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Lubricant Effects on Low-Temperature Diesel Engine Cold Starting

Mobil Research and Development Corp.-W. H. Buck, J. R. Lohuis
Published 1994-02-01 by SAE International in United States
A test program has been conducted to evaluate the low-temperature cranking, pumping and starting characteristics of light and heavy duty diesel trucks using various lubricants. The low-temperature performance of oils with different SAE viscosity grades and base stock type were evaluated. Included are formulations based on conventional mineral, hydrocracked and synthetic base stocks. The results show that lower viscosity grade oils using special base stocks, in particular synthetics, demonstrate improved low-temperature cranking and pumping performance over conventional lubricants. The engine test results are compared against laboratory low-temperature flow, cranking and pumpability tests.
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The Use of Laboratory Engine Tests to Predict the Field Performance of Heavy Duty Diesel Engine Lubricants

Mobil Oil Co. Ltd.-W. H. Buck, I. R. Morris, J. E. Allan, J. R. Lohuis
  • Technical Paper
  • CECEL02
Published 1993-05-05 by Coordinating European Council in Belgium
A series of heavy duty diesel laboratory engine tests are used to measure and define the performance of diesel engine lubricants. These tests, based on various manufacturer's hardware, incorporate accelerated test procedures to predict extended duration severe service field performance in a brief period of time. Controlled extended drain field trails are often also conducted in lubricant development programs to verify laboratory performance, develop promotional data and obtain builder approvals.In an extensive test program using key U.S. and European single and multicylinder diesel engine tests, the performance prediction of laboratory testing has been shown to correlate with actual field service, as measured in key performance areas including piston cleanliness, bore polishing, wear and oil consumption control.The prediction of performance is valid for oils providing excellent as well as poorer performance. In particular, it has been found that Super High Performance Diesel engine oils showing superior piston cleanliness and bore polish control in key European engine tests show outstanding extended drain field performance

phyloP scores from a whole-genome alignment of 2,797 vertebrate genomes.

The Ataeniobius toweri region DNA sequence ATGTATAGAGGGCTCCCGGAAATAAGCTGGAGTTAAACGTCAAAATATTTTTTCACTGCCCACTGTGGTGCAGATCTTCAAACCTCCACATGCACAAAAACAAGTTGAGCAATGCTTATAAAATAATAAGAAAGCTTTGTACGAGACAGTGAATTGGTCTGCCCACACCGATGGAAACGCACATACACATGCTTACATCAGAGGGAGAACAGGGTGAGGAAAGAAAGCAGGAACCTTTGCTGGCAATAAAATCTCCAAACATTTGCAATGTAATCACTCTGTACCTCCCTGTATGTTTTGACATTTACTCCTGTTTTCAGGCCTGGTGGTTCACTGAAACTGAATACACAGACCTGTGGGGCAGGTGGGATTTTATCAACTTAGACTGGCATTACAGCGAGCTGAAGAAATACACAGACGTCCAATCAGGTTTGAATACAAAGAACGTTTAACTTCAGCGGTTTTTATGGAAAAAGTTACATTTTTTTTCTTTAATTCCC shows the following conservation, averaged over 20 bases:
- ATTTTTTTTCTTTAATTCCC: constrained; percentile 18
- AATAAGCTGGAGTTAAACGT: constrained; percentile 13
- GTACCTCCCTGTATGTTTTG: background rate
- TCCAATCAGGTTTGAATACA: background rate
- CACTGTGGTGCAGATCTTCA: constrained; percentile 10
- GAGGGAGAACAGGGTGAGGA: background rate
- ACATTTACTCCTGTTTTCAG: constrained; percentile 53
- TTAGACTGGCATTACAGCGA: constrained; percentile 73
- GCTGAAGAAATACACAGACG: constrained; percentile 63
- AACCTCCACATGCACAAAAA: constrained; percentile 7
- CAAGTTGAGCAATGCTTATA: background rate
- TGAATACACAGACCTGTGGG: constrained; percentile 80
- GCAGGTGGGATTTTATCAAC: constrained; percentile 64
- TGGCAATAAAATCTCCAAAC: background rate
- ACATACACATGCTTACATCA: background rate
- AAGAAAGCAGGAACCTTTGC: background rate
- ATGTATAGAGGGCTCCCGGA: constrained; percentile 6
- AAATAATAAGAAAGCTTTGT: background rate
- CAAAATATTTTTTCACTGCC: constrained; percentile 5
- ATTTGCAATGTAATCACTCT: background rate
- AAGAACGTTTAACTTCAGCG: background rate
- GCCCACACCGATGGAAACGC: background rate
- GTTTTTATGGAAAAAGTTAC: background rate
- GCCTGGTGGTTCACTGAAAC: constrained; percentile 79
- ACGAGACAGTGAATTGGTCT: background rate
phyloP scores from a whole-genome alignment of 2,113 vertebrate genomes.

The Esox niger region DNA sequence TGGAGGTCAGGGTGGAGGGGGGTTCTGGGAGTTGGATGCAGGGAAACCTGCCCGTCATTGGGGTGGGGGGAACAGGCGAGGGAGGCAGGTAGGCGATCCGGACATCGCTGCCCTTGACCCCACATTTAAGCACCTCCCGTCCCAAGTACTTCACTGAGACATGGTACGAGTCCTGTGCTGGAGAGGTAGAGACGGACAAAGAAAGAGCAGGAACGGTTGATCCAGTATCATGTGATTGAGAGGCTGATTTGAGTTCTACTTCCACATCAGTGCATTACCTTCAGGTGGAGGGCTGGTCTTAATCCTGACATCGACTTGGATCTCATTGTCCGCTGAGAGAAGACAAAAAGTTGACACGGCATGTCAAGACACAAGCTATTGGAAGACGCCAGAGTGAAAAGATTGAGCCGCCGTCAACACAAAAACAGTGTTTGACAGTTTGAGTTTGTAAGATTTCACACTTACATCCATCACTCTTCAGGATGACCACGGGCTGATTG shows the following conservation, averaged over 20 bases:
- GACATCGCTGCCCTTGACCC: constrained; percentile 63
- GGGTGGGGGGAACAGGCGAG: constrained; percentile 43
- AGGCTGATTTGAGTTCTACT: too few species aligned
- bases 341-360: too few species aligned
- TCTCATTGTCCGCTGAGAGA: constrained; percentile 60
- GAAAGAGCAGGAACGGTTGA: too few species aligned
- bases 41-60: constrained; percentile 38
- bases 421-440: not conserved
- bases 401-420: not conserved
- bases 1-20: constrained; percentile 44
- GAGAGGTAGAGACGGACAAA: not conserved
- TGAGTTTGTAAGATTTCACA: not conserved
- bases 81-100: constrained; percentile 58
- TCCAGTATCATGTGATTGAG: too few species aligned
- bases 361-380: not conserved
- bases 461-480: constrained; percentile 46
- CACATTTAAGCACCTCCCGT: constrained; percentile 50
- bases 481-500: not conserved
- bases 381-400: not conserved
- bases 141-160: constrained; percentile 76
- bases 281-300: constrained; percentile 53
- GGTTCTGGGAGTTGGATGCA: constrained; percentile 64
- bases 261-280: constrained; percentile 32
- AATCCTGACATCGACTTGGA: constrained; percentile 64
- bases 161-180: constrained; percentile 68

Synthetic Automotive Lubricants for Superior Low-Temperature Operation

Mobil Oil Co. Ltd.-A. J. Harlow
Mobil Oil OY AB-E. Aho